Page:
The London-based firm's recent cases have taken it to the Sudan, where it sought the release of some kidnapped technicians, and to Angola, where Unita rebels fighting the leftist Angolan government had engaged in kidnapings. Overall, the company says it has 700 clients worldwide, about 350 of these in the United States.
In Europe, Goss says, defense industry companies have been targets of attack, and at the Paris Air Show this spring, several defense contractors based in the United States, Canada and Europe sought the firm's help. Goss and a three-man team coordinated security, hiring more than 30 local guards to watch hotels and nightspots where defense executives were entertaining. In this case, however, Goss says the fear of terrorist attacks probably was overblown. "I think the threats tended to get exaggerated," he says.
Like Ackerman & Palumbo, Control Risks relies heavily on former intelligence officials for its leadership. Goss, a 30-year veteran of the British army, served in the special forces and intelligence divisions and saw action in such hot spots as Oman, Northern Ireland and Malaysia. Karl Ackerman, another U.S. director, was chief of security at the U.S. State Department for many years.
Although it has concentrated on kidnaping cases since it was founded in 1976, Goss said Control Risks is broadening its focus to include white-collar crime.
"I'd say that there's increasing concern over computer fraud and fraud in general," Goss says. Control Risks has a computer center at its London headquarters and is planning to expand the operation to its U.S. offices.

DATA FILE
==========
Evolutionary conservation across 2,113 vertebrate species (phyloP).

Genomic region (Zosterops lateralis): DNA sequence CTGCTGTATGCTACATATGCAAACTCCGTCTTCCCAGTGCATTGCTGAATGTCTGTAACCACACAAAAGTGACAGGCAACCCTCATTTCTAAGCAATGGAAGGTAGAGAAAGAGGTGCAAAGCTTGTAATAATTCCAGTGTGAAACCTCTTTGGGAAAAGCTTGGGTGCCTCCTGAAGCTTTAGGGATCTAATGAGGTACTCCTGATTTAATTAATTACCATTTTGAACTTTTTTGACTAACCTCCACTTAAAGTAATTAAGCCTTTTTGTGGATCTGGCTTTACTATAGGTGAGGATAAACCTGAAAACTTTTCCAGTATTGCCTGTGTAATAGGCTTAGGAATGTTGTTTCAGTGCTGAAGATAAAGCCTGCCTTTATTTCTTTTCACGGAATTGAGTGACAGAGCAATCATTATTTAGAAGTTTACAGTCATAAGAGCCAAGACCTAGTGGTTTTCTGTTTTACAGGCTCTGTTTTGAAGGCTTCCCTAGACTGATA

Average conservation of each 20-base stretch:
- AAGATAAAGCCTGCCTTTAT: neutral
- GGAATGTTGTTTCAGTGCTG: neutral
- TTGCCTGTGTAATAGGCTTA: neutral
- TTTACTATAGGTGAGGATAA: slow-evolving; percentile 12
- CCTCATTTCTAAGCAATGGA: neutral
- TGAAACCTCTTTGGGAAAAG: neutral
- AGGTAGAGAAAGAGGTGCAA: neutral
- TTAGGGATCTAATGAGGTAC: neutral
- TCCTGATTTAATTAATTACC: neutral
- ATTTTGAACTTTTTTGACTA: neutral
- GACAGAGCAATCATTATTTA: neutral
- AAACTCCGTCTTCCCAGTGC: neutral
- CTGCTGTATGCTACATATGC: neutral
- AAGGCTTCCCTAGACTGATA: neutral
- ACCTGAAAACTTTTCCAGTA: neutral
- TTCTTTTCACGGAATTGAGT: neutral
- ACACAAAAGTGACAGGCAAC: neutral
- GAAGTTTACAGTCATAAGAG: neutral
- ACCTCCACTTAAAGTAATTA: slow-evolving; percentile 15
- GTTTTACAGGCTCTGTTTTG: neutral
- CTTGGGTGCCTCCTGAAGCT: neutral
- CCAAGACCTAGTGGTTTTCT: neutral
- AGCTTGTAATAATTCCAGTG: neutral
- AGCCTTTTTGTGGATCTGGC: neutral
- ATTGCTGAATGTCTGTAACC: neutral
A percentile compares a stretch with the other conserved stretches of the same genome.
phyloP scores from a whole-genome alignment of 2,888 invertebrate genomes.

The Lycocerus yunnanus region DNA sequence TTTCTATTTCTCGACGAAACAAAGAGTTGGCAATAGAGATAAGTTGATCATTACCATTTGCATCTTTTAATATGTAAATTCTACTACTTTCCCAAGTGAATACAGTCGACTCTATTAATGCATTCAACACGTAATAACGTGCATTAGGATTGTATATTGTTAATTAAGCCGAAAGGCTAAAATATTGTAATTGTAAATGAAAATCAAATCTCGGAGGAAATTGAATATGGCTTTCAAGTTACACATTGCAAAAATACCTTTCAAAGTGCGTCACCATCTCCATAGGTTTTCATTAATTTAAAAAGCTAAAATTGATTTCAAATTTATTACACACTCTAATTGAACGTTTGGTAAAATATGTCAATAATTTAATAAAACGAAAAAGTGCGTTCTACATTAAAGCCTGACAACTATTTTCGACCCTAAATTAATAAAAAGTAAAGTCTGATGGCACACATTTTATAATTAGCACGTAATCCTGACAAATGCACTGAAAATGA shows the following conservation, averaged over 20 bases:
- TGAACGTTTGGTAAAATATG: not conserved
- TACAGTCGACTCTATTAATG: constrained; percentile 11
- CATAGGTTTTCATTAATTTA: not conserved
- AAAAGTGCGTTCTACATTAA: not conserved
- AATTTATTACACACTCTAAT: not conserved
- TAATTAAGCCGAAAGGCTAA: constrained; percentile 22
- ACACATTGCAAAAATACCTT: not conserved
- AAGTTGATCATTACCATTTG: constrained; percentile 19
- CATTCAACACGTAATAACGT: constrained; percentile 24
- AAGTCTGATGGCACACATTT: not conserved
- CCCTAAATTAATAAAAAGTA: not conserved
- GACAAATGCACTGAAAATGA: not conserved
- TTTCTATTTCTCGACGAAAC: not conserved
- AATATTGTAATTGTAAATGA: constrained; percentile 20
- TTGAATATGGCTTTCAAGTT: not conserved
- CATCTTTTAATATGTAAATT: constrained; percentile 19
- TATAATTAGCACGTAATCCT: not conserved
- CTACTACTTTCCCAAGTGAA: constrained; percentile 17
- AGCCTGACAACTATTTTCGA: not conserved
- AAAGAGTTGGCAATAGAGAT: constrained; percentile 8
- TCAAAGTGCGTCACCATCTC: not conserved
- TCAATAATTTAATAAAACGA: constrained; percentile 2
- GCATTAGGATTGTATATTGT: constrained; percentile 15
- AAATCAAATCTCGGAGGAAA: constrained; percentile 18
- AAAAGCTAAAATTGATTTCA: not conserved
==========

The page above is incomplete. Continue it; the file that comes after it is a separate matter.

He said, "We're focusing on high-technology security, general contingency planning and across-the-board crisis management. In the aftermath of things like Tylenol and Union Carbide, corporations are now reviewing their operations broadly."
Paul Chamberlain International has handled nearly 80 kidnaping and extortion cases since 1981, 76 of those in the United States, Chamberlain says. But he adds that white-collar crime now constitutes about 50 percent of his firm's overall caseload.
"In-house white collar crime is becoming rampant. It's becoming epidemic," he says. "Anybody who can take some money is taking it, including high-level guys at major financial institutions. We have major financial institutions placing bad loans. We have S&Ls who are being taken by employes putting out bad loans." Chamberlain estimates that his firm has worked for about a dozen savings and loan institutions over the last few years, investigating improprieties and criminal acts by employes, including kickbacks on some loans.
Chamberlain and his associates all boast of lengthy careers with the FBI and a number worked on the celebrated Patty Hearst kidnaping case. Chamberlain estimates his firm has about 25 clients on retainer; another 1,200 clients purchased optional insurance policies from professional indemnity agents. He estimates that revenue will total between $2 million and $3 million this year.
Chamberlain is bullish on the prosects for his business. Recently, he was hired by a couple of defense companies to investigate mid-level employes suspected of taking kickbacks. And he just finished a case in which a corporate lawyer earning $500,000 a year received a three-year jail sentence for "taking kickbacks from outside law firms."
Says Chamberlain: White-collar crime "is where it's really at."